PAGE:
Design can greatly differ amongst managed realignment sites, depending on goals (coastal protection, nature development, retention) and specific local conditions. Pontee (2007) distinguishes three main categories:
- banked realignment
- breached realignment
- regulated tidal exchange
Two other related applications are described in separate Concepts:
- Coastal buffer zones, or “inlaag”, as traditionally used in the Southwest Delta of the Netherlands
- Inland shores, recently applied along the coast of Lake IJsselmeer in the Netherlands.
Banked realignment concerns complete dike removal. With this measure a fully open connection with the estuarine or marine environment is restored. It is also helpful in creating more water storage capacity, for example in narrow river mouths. However this design is not often used because of the high costs involved in dike removal. Also lack of shelter can cause erosion that prevents salt marsh development and a higher wave attack on the new inland dike. The Welwick site along the Humber Estuary in North England is one of the few examples where complete dike removal took place (Pontee, 2007) and 1400 m dike was removed. This was done to enhance and maintain mudflat formation which was the main goal. Banked realignment enables higher water movement levels within the site with the absence of the formal sea defence, thereby improving the probability that mudflat habitat will be maintained (Institute of Estuarine & Coastal Studies, 2008).
With this method the coastal defence is maintained and foreseen with one or more inlets depending on the size and shape of the area. This method concerns less excavation then banked realignment and provides more shelter to the re-inundated area which limits erosion and impact on the secondary dike by reducing wave energy. In the Humber estuary coastal management applies breached realignment at several sites to enhance coastal protection and mitigate for coastal squeeze. The interaction with the estuarine ecosystem, however, is more limited. The inlet design is determining water flow and volumes. The width of the inlet should at least be broader than the width of the main ebb tidal gullies in the area. Previous experience showed that if inlets are too narrow, high flow velocities occur which can damage the breached dike (Dixon et al., 2008). A study by Townsend (2008) describes a method for inlet design that is based on the maximum allowed flow velocity before erosion occurs, the elevation of the area in regard to sea level and current conditions. Also the orientation of the inlet can influence the tidal energy and flow velocities coming into the area (Van Oevelen et al., 2000). Examples of breached realignment are given in Case – Wetland Restoration Wallasea and in Case – Perkpolder.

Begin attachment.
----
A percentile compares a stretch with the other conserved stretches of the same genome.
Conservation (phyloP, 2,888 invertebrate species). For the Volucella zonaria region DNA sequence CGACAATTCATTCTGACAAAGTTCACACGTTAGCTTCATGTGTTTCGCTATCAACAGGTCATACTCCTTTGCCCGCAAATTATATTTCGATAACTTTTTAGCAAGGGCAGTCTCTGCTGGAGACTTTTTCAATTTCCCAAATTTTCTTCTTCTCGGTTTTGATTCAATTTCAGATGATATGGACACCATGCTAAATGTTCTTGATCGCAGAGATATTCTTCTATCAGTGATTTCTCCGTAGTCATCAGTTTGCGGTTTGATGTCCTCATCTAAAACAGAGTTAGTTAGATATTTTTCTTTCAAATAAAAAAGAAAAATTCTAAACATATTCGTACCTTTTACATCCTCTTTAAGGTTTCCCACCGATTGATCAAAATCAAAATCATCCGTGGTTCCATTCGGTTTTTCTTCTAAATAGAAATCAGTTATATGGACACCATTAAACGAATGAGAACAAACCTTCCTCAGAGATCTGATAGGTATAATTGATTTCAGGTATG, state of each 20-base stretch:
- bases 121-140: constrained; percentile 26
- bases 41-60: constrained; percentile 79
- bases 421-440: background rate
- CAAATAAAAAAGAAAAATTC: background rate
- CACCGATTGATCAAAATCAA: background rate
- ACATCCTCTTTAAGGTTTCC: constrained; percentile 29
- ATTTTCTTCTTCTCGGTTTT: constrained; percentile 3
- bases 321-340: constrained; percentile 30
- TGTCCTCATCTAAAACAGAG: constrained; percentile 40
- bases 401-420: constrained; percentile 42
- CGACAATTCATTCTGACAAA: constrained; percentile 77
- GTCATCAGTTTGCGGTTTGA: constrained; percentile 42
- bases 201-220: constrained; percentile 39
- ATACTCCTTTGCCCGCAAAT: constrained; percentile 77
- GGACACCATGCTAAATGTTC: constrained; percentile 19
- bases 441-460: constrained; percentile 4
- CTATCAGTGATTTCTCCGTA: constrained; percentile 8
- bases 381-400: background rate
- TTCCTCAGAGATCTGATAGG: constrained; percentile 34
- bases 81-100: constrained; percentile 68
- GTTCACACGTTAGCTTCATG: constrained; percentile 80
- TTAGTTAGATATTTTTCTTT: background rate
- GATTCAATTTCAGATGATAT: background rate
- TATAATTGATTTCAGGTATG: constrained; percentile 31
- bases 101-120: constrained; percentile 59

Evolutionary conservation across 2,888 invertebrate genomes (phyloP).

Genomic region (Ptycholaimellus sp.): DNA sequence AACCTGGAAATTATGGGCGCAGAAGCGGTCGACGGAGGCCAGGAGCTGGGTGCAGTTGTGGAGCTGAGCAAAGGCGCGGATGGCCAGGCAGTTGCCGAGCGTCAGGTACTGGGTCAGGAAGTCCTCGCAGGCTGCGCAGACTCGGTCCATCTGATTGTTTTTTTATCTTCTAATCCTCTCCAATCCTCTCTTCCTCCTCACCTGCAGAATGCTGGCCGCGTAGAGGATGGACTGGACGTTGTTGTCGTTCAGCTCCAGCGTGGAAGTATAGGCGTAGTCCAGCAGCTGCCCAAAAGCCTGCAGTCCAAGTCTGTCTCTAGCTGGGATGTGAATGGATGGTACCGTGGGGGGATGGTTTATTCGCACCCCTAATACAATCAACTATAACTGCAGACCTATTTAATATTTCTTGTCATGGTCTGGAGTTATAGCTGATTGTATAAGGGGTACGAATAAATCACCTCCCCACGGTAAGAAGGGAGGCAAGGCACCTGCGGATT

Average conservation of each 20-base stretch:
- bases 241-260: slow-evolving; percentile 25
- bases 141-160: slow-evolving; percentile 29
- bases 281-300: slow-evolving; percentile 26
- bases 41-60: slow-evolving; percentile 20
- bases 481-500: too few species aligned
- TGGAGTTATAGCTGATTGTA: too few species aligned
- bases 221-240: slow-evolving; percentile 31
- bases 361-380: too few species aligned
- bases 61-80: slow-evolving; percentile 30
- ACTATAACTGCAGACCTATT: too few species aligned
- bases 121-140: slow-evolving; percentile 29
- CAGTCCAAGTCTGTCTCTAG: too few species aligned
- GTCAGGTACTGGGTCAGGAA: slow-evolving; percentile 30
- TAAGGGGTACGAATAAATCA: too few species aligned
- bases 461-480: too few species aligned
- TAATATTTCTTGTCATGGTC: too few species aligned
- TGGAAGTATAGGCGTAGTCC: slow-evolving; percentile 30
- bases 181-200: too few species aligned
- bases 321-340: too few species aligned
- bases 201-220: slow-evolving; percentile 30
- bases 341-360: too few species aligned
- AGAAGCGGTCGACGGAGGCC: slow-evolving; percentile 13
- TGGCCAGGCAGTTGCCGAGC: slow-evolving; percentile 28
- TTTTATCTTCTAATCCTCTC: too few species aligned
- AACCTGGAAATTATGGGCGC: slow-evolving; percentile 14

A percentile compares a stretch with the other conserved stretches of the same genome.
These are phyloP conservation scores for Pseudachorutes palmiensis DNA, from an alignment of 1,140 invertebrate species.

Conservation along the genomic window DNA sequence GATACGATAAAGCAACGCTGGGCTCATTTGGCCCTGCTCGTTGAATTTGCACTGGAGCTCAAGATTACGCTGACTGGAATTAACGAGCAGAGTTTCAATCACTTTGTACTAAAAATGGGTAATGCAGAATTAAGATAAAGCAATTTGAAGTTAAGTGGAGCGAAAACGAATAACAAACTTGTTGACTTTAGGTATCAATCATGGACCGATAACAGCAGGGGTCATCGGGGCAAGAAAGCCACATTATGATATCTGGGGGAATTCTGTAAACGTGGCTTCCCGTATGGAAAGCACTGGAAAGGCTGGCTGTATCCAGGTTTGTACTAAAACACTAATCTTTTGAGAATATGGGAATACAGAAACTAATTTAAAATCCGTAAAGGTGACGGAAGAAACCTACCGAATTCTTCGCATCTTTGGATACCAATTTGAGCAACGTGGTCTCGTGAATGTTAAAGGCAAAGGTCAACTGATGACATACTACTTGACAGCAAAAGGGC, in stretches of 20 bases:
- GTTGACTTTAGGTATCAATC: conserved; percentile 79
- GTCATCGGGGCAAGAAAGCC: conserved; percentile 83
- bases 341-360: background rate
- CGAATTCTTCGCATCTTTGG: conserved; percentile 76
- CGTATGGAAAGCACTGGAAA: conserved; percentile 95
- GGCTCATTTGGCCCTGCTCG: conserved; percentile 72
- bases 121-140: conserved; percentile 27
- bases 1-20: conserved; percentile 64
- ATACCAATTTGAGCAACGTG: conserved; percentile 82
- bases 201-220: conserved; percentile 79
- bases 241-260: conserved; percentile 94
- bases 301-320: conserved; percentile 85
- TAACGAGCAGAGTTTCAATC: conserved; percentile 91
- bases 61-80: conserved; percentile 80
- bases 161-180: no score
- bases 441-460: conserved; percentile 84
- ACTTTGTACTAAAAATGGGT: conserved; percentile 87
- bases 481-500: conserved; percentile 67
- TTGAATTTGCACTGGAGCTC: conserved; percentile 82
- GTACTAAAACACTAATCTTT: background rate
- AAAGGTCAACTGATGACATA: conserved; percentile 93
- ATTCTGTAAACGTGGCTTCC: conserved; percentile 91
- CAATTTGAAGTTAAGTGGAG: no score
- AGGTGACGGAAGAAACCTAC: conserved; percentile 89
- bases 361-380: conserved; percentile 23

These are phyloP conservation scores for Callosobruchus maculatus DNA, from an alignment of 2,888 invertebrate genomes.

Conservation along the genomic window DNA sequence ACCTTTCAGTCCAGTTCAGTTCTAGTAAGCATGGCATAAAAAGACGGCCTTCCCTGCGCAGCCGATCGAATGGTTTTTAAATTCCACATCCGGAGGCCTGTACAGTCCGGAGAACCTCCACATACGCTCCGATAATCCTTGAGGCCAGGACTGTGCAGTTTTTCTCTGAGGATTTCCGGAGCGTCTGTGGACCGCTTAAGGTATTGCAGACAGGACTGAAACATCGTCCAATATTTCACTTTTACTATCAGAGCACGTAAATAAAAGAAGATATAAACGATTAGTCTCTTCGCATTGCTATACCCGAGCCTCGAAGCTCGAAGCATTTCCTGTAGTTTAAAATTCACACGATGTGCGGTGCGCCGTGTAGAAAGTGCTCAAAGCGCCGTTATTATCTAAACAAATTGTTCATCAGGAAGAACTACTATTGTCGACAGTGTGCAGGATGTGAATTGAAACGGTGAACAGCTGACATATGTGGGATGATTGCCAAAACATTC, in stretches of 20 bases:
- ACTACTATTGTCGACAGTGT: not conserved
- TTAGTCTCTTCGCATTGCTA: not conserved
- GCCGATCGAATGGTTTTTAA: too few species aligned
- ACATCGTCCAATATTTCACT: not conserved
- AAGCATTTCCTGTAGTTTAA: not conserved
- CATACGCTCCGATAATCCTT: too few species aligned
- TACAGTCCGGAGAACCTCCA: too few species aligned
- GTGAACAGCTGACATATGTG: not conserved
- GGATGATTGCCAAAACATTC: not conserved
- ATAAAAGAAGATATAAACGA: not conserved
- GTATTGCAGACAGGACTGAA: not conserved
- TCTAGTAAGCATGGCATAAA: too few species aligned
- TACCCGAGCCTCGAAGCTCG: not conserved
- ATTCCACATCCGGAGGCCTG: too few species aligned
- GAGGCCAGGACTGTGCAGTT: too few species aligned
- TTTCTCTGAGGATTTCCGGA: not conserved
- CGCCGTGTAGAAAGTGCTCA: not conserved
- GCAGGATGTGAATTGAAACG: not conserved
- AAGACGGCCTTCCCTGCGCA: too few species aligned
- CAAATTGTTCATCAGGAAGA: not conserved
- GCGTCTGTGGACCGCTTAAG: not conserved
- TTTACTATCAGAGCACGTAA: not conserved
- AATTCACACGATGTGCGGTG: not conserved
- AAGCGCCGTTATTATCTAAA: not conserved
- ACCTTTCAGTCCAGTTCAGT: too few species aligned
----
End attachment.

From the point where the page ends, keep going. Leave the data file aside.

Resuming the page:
Regulated tidal exchange
Use of a culvert/sluice system in the coastal defence enables regulated tidal exchange to the re-inundated area. A high level and low level sluice in the dike enable inflow during high tide and discharge during low tide. The position of the sluices in the dike determines the tidal regime in the area. In a river mouth where fresh as well as salt water influence is present the sluice positioning and design can also determine water quality (salinity and nutrient) inflow (Maris et al., 2007) and determines the amount of water and sediment inflow. Regulated tidal exchange is mainly used for water retention motives, for example along the freshwater tidal zone of the Scheldt estuary (Belgium), where more retention is created by allowing reduced tide and dike overflow at several sites along the estuary. The potential of these sites concerning sedimentation and the ability of the area to grow with sea level rise also looks promising. By limiting currents and wave action, limited erosion occurs (Peeters et al., 2009). Because water depth is not determined by the natural feedback (increase of elevation means decrease in water depth when inundating) but remains constant, continuous high sedimentation rates are possible (Vandenbruwaene et al., 2011). Vandenbruwaene et al. (2011) calculated that an area with regulated tidal exchange could grow up to 2-2,5 times faster than a natural salt marsh over 75 years. Drawbacks are high construction costs due to the sluices and limited exchange with the estuarine ecosystem.